Book & Author Breakfasts Draw Engaging Authors

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Both the Children's and Adult Book & Author Breakfasts were highlights of BookExpo America, featuring authors who were both funny and moving, often simultaneously.

The Children's Book & Author Breakfast at BookExpo America began with the presentation of the Lucille Micheels Pannell Awards by the Women's National Book Association to two stores that have distinguished themselves in children's bookselling. The Green Toad Bookstore was the winner in the general bookstore category, and Little Shop of Stories was the winning specialty bookstore. Both stores received a cash prize, along with framed original art by illustrators David Diaz and Gianna Marino.

The breakfast also featured a performance by 4Troops, a quartet of former soldiers. The group is the subject of a new book, 4Troops: The Mission is Music, which will be published by Newmarket Press in September.

Sarah Ferguson, the Duchess of York, was the master of ceremonies, and she made oblique references to her current controversy, which made news just before BookExpo began. "As you will know, I really don't like grownups," she said, before talking about her series of children's books, published by Sterling.

Cory Doctorow (For the Win, Tor) began by saying, "For me, there was never a time when being a young adult reader and young adult writer weren't the same thing." He teared up as he told the audience about groups of readers in Iran and Burma who translated his Creative Commons-licensed Little Brother into local languages to expand the book's readership.

Mitali Perkins (Bamboo People, Charlesbridge) talked about the way books can be both windows (giving readers insight into a different culture or experience) and mirrors (reflecting something in the reader's own life). As an example, Perkins read part of a letter she received from a girl in Lancaster County, Pennsylvania, about her previous book, The Secret Keeper (Delacorte), set in 1970s India. "This was supposed to be a window book for her, but it ended up becoming a mirror," Perkins said, because the girl saw parallels to her own family among the characters. "You are the ones who have the power and the grace to turn a mirror book into a window book and a window into a mirror," she said to the librarians and booksellers.

Richard Peck (Three Quarters Dead, Dial) returned to one theme throughout his talk: "Real life is too extreme for fiction." He captivated the audience as he described his path from teaching to writing, and the fatal distracted-driving incident that inspired his new book. "A novel is always a question, never an answer," Peck said.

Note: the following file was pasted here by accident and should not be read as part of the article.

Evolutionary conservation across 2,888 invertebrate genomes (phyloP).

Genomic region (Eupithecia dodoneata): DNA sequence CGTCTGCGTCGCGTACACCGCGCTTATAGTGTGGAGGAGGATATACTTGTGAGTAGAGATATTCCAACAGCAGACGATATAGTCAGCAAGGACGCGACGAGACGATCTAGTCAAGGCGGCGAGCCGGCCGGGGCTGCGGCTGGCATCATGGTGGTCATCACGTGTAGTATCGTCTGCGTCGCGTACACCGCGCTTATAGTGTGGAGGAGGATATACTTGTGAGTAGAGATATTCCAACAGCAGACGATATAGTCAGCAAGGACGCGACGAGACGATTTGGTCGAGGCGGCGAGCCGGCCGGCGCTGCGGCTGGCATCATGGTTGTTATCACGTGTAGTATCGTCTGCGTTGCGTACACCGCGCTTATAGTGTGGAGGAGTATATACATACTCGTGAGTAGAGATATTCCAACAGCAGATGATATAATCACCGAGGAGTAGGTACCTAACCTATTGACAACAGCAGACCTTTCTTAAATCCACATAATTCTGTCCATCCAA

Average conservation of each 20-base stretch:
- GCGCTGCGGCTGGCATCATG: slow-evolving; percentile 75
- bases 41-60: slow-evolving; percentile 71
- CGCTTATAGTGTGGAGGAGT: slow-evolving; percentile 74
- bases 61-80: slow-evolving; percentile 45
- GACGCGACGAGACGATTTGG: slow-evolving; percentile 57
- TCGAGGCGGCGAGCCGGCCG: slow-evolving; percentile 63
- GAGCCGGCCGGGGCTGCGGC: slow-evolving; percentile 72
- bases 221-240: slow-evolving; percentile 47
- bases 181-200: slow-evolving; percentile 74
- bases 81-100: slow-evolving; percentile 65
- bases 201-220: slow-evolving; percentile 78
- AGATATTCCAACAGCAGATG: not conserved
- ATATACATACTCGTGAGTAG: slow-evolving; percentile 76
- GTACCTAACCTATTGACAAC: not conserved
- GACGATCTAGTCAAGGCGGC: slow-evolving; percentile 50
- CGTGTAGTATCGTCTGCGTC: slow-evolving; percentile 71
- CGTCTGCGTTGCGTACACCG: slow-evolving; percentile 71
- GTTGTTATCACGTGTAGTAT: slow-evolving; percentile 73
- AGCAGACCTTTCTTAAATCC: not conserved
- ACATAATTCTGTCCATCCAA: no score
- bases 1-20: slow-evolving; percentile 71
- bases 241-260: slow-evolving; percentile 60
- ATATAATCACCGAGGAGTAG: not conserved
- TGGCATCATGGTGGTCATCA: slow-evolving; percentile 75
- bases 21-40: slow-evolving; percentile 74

At the Adult Book & Author Breakfast the following morning, master of ceremonies Jon Stewart was preceded by Books & Books owner Mitch Kaplan, who spoke to the audience about the 20th anniversary of the American Booksellers Foundation for Free Expression. "One day in my store, an FBI agent walked in," he said. "If it weren't for ABFFE, I wouldn't have known what to do."

Former Secretary of State Condoleezza Rice said she had started out intending to write about her years in Washington but found that she needed to tell her parents' story instead (Extraordinary, Ordinary People, Crown). "I have parents that were extraordinary, but in many ways they were ordinary," Rice said, explaining how they raised her in Jim Crow-era Alabama and taught her the "transforming power of education." As she finished, Stewart, who has taken many digs at Rice on The Daily Show, begged her, "Don't make me like you!"

Although Stewart's introduction of John Grisham had the audience laughing, the tone quickly turned serious as Grisham described his work with the Innocence Project and the group's efforts to overturn wrongful convictions. "We're not supposed to have projects to get innocent people out of prison," Grisham said. "The innocence work is not a liberal or conservative issue." Following his nonfiction book The Innocent Man, Grisham's upcoming The Confession (Doubleday) is a fictional take on a wrongful conviction and the real criminal's experience.

"Most books about space tend to be about "the Right Stuff," said Mary Roach, whose Packing for Mars (W.W. Norton) traces some of the more mundane aspects of space travel. The lengths NASA and other space agencies have gone to in learning how to manage human hygiene and similar issues in zero-gravity. "It's the coolest, strangest science you will ever find," she said.